I read about this in the Times this morning, and. being a writer myself, a nosey one at that, wanted to know more, so I googled. And, wow, just wow - the gall of this woman is just amazing, and she's an academic with the OU as well! Not only did she plagiarize Thomas, but she was discovered by another author, whose work she had nicked, Alex Keegan: the entire saga of how he found out is detailed on his blog, an interesting and horrifying read on the scale of Benford's copying. Within hours, he and his contacts on-line had discovered more cases than could be counted on your fingers and they were still going.
This whole thing got me to thinking about plagiarism and what goes through someone's mind when, in this day and age, they think they can get away with it.
Dr Benford (whose PhD Thesis was also being looked at by Alex and his band of investigators, see his blog for details), is alleged to not only have copied, but copied blatantly. The Thomas work apparently just had a different cover and her name on it. Not even the names of the stories and poems she allegedly stole in a lot of cases, Alex Keegan's being one. For a literary academic to do this is dodgy enough, I mean, imagine going to a conference and someone noticing that your work bears a remarkable similarity to a famous writer like, oh, let's say, Dylan Thomas, or Leonard Cohen (another cut and paste job under investigation), but it is also reprehensible: plagiarism will get a student thrown off their course. Add to that, in this day and age, when half an hour on Google can get you enough evidence to hang someone out to dry, how can anyone possibly be deluded enough to publish their copied work on Amazon, iBooks, LuLu etc, where the search engine is king?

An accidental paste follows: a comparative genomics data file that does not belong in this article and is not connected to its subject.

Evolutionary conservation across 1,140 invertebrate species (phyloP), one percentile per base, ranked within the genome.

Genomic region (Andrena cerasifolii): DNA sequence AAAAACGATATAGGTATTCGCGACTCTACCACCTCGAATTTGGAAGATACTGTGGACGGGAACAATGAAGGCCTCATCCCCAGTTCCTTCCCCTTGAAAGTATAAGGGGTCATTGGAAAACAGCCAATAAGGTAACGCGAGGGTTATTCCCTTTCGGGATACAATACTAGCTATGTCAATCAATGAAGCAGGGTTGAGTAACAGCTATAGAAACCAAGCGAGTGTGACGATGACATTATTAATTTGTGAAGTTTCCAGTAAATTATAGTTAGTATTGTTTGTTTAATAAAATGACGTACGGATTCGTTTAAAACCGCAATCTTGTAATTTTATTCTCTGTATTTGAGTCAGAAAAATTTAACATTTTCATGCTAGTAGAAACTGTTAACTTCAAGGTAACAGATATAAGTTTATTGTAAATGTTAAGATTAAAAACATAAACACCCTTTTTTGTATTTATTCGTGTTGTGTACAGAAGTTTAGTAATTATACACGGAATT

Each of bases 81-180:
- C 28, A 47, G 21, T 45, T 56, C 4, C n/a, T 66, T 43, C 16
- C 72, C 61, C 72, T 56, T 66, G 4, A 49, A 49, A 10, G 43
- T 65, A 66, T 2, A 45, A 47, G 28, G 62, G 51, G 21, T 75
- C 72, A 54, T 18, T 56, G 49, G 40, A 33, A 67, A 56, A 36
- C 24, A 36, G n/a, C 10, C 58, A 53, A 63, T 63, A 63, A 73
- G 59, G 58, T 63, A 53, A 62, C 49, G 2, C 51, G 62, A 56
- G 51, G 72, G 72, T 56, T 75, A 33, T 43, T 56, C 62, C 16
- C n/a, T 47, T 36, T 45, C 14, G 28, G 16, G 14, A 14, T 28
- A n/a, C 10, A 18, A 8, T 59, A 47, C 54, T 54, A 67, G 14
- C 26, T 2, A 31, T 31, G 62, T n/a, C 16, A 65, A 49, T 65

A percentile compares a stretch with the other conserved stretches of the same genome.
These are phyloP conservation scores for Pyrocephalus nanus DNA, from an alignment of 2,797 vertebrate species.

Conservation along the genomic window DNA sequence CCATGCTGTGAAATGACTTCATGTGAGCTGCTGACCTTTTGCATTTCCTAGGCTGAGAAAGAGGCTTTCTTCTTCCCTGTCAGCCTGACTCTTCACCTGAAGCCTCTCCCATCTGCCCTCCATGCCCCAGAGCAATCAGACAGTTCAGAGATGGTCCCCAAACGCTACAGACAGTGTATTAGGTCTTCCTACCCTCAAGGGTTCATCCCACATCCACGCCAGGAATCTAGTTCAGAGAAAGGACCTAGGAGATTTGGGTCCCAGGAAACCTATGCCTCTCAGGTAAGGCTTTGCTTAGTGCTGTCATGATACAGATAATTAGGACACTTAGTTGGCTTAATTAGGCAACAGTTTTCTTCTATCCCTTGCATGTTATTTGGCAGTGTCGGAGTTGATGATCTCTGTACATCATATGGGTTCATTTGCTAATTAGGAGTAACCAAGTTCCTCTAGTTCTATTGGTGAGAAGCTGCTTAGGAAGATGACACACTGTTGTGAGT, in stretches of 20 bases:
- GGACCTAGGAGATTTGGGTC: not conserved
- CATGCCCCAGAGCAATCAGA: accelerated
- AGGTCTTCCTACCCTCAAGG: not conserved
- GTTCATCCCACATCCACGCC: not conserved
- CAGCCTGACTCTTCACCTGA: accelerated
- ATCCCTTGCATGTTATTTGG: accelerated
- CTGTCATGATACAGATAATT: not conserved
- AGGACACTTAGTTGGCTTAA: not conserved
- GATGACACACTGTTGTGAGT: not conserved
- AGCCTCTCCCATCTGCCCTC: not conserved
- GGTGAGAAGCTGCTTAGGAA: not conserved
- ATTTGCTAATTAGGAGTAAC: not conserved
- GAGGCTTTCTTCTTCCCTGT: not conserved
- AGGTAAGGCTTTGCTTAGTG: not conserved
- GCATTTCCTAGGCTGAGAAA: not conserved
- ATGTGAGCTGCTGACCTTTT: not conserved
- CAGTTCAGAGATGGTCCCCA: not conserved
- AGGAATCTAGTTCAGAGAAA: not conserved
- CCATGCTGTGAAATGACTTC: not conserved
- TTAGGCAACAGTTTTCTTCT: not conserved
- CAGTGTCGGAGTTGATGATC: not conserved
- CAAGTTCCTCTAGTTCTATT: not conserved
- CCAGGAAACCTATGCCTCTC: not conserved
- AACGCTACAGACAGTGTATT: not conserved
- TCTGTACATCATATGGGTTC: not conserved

From my own point of view, I'd never consider plagiarism:
- I think stealing someone else's words is reprehensible.
- I have enough ideas of my own to keep me going for more than a lifetime
- I feel guilty enough if my ideas vaguely resemble someone else's, even if they were independently created. This happens with me and my twin a lot, we just think alike and sometimes come up with stories that are very close to each other without even discussing them first. We've come to accept this fact and just look at it as interesting.
- I don't do bad things well, I get guilty (I'm the person that buys a ticket for a train that is half an hour late and left me standing in the rain, even though there is no conductor and no-one checking tickets at the other end - I just can't cheat) and then I'd worry, for the rest of my life, I'd worry about getting caught, about having done a bad thing
- I want my work to be mine. I would not gain any satisfaction from any praise, or prize if that prize was earned by someone else's work, because, I would know it was not my effort that made it great. What type of glory is there in fakery?
So, finally, I detest the stealing of words and images and music and anything else, but, being an author, words are closest to my heart. To take credit for someone else's work, whether that is emotional or monetary, is not right. I don't understand how anyone could feel good about something like that. But to create something beautiful built on the support of other's ideas when those ideas are freely given appeals to the creative and collaborative part of me.